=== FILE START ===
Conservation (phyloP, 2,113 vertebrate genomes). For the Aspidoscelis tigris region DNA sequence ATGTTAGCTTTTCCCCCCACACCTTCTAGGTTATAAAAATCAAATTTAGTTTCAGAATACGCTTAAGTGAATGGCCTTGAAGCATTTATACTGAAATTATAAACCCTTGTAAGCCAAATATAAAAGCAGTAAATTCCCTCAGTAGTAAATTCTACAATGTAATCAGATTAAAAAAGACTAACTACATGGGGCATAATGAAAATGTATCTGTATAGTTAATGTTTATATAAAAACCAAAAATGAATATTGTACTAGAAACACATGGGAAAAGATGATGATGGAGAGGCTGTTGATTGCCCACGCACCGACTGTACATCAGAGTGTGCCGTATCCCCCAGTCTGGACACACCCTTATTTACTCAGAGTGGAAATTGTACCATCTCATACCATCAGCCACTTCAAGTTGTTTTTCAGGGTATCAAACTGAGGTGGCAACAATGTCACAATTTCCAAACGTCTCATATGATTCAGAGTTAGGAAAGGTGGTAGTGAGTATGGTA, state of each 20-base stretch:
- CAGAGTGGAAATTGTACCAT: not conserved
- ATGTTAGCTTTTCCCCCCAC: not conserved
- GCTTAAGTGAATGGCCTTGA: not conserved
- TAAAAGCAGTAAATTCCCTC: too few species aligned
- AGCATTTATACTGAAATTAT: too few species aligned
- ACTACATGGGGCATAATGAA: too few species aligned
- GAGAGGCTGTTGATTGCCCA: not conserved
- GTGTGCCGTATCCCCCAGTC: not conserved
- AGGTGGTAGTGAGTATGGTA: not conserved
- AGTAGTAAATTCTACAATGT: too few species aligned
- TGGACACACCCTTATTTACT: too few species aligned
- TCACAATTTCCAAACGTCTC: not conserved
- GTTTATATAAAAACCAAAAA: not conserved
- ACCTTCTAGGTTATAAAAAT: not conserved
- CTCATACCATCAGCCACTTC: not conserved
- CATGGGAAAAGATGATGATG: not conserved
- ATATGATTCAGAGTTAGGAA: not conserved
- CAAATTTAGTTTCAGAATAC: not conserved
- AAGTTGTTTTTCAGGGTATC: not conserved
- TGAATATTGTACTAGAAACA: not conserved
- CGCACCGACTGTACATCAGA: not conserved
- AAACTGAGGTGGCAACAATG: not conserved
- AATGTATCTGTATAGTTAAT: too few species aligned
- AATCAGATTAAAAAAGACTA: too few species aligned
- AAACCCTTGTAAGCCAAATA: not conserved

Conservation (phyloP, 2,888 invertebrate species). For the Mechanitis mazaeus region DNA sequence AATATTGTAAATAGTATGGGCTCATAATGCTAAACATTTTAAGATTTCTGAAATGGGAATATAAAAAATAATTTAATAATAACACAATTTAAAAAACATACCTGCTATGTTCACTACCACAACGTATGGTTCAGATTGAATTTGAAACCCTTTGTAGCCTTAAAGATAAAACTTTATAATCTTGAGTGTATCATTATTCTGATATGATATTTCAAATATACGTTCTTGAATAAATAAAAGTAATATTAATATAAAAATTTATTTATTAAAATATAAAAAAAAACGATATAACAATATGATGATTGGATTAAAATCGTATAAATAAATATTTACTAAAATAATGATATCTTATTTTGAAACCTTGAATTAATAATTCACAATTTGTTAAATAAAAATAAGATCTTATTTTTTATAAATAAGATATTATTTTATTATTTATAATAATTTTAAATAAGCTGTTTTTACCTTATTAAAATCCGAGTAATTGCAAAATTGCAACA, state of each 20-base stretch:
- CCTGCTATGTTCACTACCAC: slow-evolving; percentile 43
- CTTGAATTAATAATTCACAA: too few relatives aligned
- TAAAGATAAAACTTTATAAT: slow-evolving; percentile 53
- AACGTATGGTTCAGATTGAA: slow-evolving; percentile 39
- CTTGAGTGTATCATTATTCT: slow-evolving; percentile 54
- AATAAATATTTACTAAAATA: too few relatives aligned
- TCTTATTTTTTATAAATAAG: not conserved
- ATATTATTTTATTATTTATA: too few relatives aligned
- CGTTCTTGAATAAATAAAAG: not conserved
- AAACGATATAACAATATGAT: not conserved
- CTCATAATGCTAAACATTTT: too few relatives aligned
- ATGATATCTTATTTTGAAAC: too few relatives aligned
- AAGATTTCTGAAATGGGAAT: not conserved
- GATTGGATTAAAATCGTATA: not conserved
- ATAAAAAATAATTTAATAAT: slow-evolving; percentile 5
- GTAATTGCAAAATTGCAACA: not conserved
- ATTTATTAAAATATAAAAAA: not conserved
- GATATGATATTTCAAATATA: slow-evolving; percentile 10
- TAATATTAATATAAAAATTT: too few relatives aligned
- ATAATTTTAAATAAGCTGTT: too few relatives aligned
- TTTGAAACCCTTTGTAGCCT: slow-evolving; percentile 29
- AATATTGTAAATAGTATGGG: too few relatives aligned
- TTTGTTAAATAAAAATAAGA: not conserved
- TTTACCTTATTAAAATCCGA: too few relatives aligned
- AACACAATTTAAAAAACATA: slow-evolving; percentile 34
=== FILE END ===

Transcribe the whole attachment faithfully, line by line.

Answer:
Conservation (phyloP, 2,113 vertebrate genomes). For the Aspidoscelis tigris region DNA sequence ATGTTAGCTTTTCCCCCCACACCTTCTAGGTTATAAAAATCAAATTTAGTTTCAGAATACGCTTAAGTGAATGGCCTTGAAGCATTTATACTGAAATTATAAACCCTTGTAAGCCAAATATAAAAGCAGTAAATTCCCTCAGTAGTAAATTCTACAATGTAATCAGATTAAAAAAGACTAACTACATGGGGCATAATGAAAATGTATCTGTATAGTTAATGTTTATATAAAAACCAAAAATGAATATTGTACTAGAAACACATGGGAAAAGATGATGATGGAGAGGCTGTTGATTGCCCACGCACCGACTGTACATCAGAGTGTGCCGTATCCCCCAGTCTGGACACACCCTTATTTACTCAGAGTGGAAATTGTACCATCTCATACCATCAGCCACTTCAAGTTGTTTTTCAGGGTATCAAACTGAGGTGGCAACAATGTCACAATTTCCAAACGTCTCATATGATTCAGAGTTAGGAAAGGTGGTAGTGAGTATGGTA, state of each 20-base stretch:
- CAGAGTGGAAATTGTACCAT: not conserved
- ATGTTAGCTTTTCCCCCCAC: not conserved
- GCTTAAGTGAATGGCCTTGA: not conserved
- TAAAAGCAGTAAATTCCCTC: too few species aligned
- AGCATTTATACTGAAATTAT: too few species aligned
- ACTACATGGGGCATAATGAA: too few species aligned
- GAGAGGCTGTTGATTGCCCA: not conserved
- GTGTGCCGTATCCCCCAGTC: not conserved
- AGGTGGTAGTGAGTATGGTA: not conserved
- AGTAGTAAATTCTACAATGT: too few species aligned
- TGGACACACCCTTATTTACT: too few species aligned
- TCACAATTTCCAAACGTCTC: not conserved
- GTTTATATAAAAACCAAAAA: not conserved
- ACCTTCTAGGTTATAAAAAT: not conserved
- CTCATACCATCAGCCACTTC: not conserved
- CATGGGAAAAGATGATGATG: not conserved
- ATATGATTCAGAGTTAGGAA: not conserved
- CAAATTTAGTTTCAGAATAC: not conserved
- AAGTTGTTTTTCAGGGTATC: not conserved
- TGAATATTGTACTAGAAACA: not conserved
- CGCACCGACTGTACATCAGA: not conserved
- AAACTGAGGTGGCAACAATG: not conserved
- AATGTATCTGTATAGTTAAT: too few species aligned
- AATCAGATTAAAAAAGACTA: too few species aligned
- AAACCCTTGTAAGCCAAATA: not conserved

Conservation (phyloP, 2,888 invertebrate species). For the Mechanitis mazaeus region DNA sequence AATATTGTAAATAGTATGGGCTCATAATGCTAAACATTTTAAGATTTCTGAAATGGGAATATAAAAAATAATTTAATAATAACACAATTTAAAAAACATACCTGCTATGTTCACTACCACAACGTATGGTTCAGATTGAATTTGAAACCCTTTGTAGCCTTAAAGATAAAACTTTATAATCTTGAGTGTATCATTATTCTGATATGATATTTCAAATATACGTTCTTGAATAAATAAAAGTAATATTAATATAAAAATTTATTTATTAAAATATAAAAAAAAACGATATAACAATATGATGATTGGATTAAAATCGTATAAATAAATATTTACTAAAATAATGATATCTTATTTTGAAACCTTGAATTAATAATTCACAATTTGTTAAATAAAAATAAGATCTTATTTTTTATAAATAAGATATTATTTTATTATTTATAATAATTTTAAATAAGCTGTTTTTACCTTATTAAAATCCGAGTAATTGCAAAATTGCAACA, state of each 20-base stretch:
- CCTGCTATGTTCACTACCAC: slow-evolving; percentile 43
- CTTGAATTAATAATTCACAA: too few relatives aligned
- TAAAGATAAAACTTTATAAT: slow-evolving; percentile 53
- AACGTATGGTTCAGATTGAA: slow-evolving; percentile 39
- CTTGAGTGTATCATTATTCT: slow-evolving; percentile 54
- AATAAATATTTACTAAAATA: too few relatives aligned
- TCTTATTTTTTATAAATAAG: not conserved
- ATATTATTTTATTATTTATA: too few relatives aligned
- CGTTCTTGAATAAATAAAAG: not conserved
- AAACGATATAACAATATGAT: not conserved
- CTCATAATGCTAAACATTTT: too few relatives aligned
- ATGATATCTTATTTTGAAAC: too few relatives aligned
- AAGATTTCTGAAATGGGAAT: not conserved
- GATTGGATTAAAATCGTATA: not conserved
- ATAAAAAATAATTTAATAAT: slow-evolving; percentile 5
- GTAATTGCAAAATTGCAACA: not conserved
- ATTTATTAAAATATAAAAAA: not conserved
- GATATGATATTTCAAATATA: slow-evolving; percentile 10
- TAATATTAATATAAAAATTT: too few relatives aligned
- ATAATTTTAAATAAGCTGTT: too few relatives aligned
- TTTGAAACCCTTTGTAGCCT: slow-evolving; percentile 29
- AATATTGTAAATAGTATGGG: too few relatives aligned
- TTTGTTAAATAAAAATAAGA: not conserved
- TTTACCTTATTAAAATCCGA: too few relatives aligned
- AACACAATTTAAAAAACATA: slow-evolving; percentile 34